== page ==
About the whole Trico situation, my experience of that game was so bizarre.
I played Shadow of the Colossus when I was fifteen and if I had to pick one game that expanded my horizons and made me look at videogames as something that could potentially produce meaningful art, it was that one. Now I don’t see it as a flawless piece of art as I used to (I’m 31 years old now), but that game was so crucial and formative for me personally.
So, understandably, Trico was a huge deal for me as well and, oh my god, my experience was so completely miserable with that game the first time around. It frustrated me to tears, everything felt awkward and wrong, the camera was terrible, the framerate war jarring, the gameplay constantly made me feel not powerless (which I think was the intention) but disconnected to the whole thing, it constantly pushed me out and broke my suspension of disbelief. It was just terrible.
I had such a bad time with it it even felt wrong. The disappointment was so huge I played it for a second time immediately out of sheer disbelief, I just refused to accept the game was so bad. And only THEN, it clicked. And I know why it did, it clicked precisely because being on a second playthrough made me know exactly what to do and how to deal with each and every one of the game’s problems, the ones intended by design and the ones that were not, so all the frustration and awkwardness was minimized, while all the good aspects, like the art direction, the scale, the soundtrack and the relationship with Trico had a chance to truly shine.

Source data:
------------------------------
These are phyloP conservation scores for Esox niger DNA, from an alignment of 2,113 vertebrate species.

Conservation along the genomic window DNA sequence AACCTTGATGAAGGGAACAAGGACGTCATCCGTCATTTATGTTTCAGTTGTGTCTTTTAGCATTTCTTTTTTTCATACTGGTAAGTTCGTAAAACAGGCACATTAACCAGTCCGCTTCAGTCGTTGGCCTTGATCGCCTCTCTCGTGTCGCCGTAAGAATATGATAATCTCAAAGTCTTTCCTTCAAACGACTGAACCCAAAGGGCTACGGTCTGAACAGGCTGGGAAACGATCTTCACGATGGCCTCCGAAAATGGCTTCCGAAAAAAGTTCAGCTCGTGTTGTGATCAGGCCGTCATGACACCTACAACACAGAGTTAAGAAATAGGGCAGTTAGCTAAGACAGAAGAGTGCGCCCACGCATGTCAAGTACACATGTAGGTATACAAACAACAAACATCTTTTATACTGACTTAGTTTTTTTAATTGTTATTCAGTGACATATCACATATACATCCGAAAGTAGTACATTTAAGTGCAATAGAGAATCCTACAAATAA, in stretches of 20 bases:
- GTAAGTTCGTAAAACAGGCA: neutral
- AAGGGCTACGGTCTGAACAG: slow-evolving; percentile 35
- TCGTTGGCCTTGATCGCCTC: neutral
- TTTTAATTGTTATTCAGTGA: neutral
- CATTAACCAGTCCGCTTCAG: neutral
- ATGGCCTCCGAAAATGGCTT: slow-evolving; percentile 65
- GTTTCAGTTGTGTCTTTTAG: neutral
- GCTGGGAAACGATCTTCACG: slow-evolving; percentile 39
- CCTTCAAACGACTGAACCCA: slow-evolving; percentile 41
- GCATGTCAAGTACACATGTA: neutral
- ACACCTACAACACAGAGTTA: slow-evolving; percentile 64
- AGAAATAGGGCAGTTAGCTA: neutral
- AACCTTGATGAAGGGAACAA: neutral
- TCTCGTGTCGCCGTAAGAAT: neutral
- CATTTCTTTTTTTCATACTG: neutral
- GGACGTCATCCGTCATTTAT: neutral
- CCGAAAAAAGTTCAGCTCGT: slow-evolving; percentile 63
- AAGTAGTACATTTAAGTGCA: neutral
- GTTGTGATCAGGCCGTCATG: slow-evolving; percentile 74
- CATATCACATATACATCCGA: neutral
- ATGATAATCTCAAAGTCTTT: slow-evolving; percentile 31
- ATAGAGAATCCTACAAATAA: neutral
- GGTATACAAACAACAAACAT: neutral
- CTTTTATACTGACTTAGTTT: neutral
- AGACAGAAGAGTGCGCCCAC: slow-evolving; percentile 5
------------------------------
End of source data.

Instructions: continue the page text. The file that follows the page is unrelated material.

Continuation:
I know a lot of people would have just moved on and that’s completely fair, but I really think sometimes sticking with a game truly pays off, and I’m happy I gave it a second chance.
And that’s my whole take, The Last Guardian is a great videogame buried deep inside a… I won’t say bad, I’ll just say a very problematic one.